Twenty years ago, I was honored to be a member of the medical research community at Stanford University’s School of Medicine. It was personally an exciting time, for the results of my human stem cell experiments fully supported, and in fact, expanded upon, the groundbreaking research I carried out earlier at the University of Wisconsin.
These studies, which presaged the epigenetic revolution, described the membrane mechanisms by which environmental information controls DNA activity. The surprising results profoundly undermined conventional beliefs regarding genetic control. Specifically, the experiments challenged the notion that the environment, and/or an individual’s life experiences, cannot feed information back into and change the genetic
My colleagues, at both Wisconsin and Stanford, dismissed the radical nature of my research, attributing the results to “anomalies,” “aberrations,” or “exceptions.” Thirteen years of being marginalized by my peers had taken its toll on me. It was personally depressing to think you have something valuable to offer and can’t find anyone who will
I began to realize that the public was open to hearing this new story for it made more sense of their lives than the insights provided by conventional scientific beliefs. However, I was still a bit uncomfortable presenting my theories on the “new” biology, for without any collegial support and reference, I waffled between thinking I had something great to offer and that I might be insane.
My research specialty was stem cell biology with a focus on medical science, fields of study that offered no connection with evolutionary biologists. Consequently, I was intrigued when a participant at one of my early public lectures informed me of another scientist who was presenting a radical new view of evolution, similar to the story I was describing. I began hearing the name of this scientist, Elisabet Sahtouris, on a regular
basis. Nature took its course and soon I was afforded the opportunity of meeting Dr. Sahtouris in the suburbs of San Francisco.
My life changed on the fateful day I met Elisabet. Within minutes, I realized that we were on the exact same path. In my excitement of finding someone who understood what I was talking about, I think I overwhelmed the poor woman. Our conversation opened a floodgate of information that had been pent up in my head for 20 years. I experienced our times together, on this and several subsequent encounters, as nothing less than intellectual
and spiritual highs.
Elisabet’s vision of evolution as an endlessly repeating cycle of maturation from competition to cooperation at all levels, reinforced the same beliefs I had acquired through my stem cell research. Her research and profoundly important conclusions mesmerized me. Elisabet’s vision and beautiful mind resolved massive complexities into elegant simplicity. How refreshing it was to find another maverick scientist who was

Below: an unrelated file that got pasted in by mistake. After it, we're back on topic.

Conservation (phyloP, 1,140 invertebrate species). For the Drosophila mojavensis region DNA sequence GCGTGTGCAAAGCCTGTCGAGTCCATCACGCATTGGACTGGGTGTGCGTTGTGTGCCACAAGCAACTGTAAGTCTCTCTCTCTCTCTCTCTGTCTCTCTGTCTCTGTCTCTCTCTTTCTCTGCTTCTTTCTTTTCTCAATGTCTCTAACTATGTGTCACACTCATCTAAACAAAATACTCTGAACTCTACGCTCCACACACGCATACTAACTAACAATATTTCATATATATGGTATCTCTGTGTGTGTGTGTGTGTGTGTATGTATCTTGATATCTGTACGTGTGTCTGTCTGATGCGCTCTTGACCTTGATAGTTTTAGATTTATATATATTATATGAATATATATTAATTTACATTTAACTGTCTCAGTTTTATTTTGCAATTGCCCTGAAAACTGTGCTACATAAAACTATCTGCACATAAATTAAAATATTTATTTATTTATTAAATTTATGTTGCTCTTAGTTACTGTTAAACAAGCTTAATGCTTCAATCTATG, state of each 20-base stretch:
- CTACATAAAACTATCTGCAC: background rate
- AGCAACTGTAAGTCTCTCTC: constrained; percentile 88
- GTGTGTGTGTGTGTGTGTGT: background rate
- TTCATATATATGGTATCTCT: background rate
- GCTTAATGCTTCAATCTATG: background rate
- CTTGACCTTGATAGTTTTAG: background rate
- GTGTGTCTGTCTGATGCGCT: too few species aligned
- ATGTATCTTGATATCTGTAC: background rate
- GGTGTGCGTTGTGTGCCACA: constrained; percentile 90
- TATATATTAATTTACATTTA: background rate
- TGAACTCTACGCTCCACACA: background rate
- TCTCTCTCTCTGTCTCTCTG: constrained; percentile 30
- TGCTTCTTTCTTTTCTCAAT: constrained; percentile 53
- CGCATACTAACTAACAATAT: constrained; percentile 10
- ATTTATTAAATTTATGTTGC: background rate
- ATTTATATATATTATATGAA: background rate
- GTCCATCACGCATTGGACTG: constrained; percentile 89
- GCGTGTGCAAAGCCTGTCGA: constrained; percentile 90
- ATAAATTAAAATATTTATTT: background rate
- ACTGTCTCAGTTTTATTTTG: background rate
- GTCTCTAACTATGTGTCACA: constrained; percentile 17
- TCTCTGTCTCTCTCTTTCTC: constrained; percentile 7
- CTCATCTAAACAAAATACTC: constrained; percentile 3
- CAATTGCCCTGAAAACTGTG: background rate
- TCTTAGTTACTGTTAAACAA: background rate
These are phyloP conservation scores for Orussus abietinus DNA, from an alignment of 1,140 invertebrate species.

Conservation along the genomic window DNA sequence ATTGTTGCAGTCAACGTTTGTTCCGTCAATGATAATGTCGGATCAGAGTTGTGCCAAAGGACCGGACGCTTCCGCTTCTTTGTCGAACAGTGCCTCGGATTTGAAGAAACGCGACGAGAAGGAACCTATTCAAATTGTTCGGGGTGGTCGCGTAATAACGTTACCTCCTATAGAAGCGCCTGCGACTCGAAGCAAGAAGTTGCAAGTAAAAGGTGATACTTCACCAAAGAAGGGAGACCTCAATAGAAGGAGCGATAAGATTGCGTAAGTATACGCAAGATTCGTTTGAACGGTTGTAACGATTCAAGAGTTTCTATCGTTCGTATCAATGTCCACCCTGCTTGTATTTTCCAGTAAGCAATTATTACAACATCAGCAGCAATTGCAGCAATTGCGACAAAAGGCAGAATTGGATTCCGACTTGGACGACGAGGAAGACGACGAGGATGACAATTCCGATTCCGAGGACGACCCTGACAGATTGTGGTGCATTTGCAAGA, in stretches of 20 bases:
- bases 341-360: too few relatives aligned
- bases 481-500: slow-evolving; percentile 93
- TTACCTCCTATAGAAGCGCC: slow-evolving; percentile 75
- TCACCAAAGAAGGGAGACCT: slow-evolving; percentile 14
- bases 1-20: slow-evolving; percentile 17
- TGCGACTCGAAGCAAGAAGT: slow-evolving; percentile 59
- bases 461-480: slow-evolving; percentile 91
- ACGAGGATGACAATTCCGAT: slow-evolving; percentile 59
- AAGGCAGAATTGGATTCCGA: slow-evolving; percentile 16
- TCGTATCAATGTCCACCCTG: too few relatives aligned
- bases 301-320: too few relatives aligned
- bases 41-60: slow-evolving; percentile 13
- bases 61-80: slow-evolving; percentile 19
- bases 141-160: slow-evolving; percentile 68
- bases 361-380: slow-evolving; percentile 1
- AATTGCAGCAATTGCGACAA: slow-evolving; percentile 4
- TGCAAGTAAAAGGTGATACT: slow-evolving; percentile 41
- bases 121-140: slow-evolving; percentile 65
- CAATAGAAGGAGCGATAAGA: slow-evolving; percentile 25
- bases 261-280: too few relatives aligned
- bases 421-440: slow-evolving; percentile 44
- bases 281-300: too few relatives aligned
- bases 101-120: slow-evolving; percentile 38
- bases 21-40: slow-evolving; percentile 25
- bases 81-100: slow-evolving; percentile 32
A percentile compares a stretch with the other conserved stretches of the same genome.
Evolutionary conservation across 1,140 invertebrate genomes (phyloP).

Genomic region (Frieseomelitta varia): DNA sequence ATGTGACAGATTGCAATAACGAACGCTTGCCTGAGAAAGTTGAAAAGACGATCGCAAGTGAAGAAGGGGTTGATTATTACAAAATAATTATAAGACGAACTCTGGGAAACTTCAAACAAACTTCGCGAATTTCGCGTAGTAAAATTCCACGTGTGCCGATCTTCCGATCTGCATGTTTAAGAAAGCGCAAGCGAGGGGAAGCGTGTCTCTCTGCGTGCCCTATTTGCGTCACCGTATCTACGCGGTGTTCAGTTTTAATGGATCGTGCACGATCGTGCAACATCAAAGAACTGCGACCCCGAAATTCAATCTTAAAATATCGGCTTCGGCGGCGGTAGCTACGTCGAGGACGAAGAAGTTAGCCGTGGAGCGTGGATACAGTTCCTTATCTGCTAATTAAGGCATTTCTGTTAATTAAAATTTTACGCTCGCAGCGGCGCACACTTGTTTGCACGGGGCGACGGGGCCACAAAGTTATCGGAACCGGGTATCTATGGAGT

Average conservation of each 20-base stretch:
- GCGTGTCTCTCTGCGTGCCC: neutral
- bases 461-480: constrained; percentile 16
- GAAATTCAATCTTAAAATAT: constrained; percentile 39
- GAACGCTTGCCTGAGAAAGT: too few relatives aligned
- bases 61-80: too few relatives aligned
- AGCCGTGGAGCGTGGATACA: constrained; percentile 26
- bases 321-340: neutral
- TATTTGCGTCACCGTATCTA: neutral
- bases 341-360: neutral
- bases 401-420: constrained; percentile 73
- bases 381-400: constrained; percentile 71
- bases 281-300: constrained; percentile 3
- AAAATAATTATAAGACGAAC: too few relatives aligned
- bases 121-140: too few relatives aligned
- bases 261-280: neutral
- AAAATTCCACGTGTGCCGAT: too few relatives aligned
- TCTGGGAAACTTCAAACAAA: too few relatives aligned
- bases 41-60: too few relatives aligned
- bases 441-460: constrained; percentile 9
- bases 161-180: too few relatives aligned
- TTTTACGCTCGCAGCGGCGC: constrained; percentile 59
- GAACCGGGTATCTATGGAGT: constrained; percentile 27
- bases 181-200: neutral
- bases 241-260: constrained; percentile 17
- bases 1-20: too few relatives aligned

bringing in new truths as she fearlessly walked outside the box of conventional thought.
Because of our time together, I left my doubts and insecurities behind and began to fully own the “new” science. Unfortunately, our crossed paths once again divided as we went separate ways and I lost contact with Elisabet. We were fortunately reunited a few years ago when we both became participants in Deepak Chopra’s Evolutionary Leaders Group. Since that reunion, I have come to realize that my disconnection from Elisabet has truly
been a disservice to the both of us.
We have been presenting similar versions of the current evolution crisis for the last twenty years. What’s important is that we arrived at our conclusions through different approaches, yet our studies offer virtually identical conclusions to help smooth the path through the imminent upheaval we face. When the different perspectives Elisabet and I offer are combined, our collective insights provide a more complete foundation for both understanding the nature of the current crisis and for creating a plan to thrive into the next level of Humanity’s evolution.
I now realize I have been remiss in not emphasizing Elisabet Sahtouris’ important contribution to the “new” biology in my lectures and video presentations. I fully believe that her insights are vitally important to our survival. Consequently, I am making a special effort to introduce you to Elisabet’s important research. A quick overview of her science can be found in the attached chapter entitled Celebrating Crisis: Towards a Culture of Cooperation, published in A New Renaissance: Transforming Science, Spirit, and Society (Floris Books, London 2010).
For further information, visit Elisabet’s website and check out her seminal books: Earthdance: Living Systems in Evolution (2000) and Biology Revisioned (1997), coauthored with Willis Harman.
I am honored and proud to be a colleague and friend of Elisabet and will continue to sing praises of her efforts to bring peace and harmony into our world. Hopefully, you will arrive at the same conclusion. Thank you for your consideration. May your lives be bathed in peace, health and harmony my dear visionaries!
Bruce H. Lipton, Ph.D.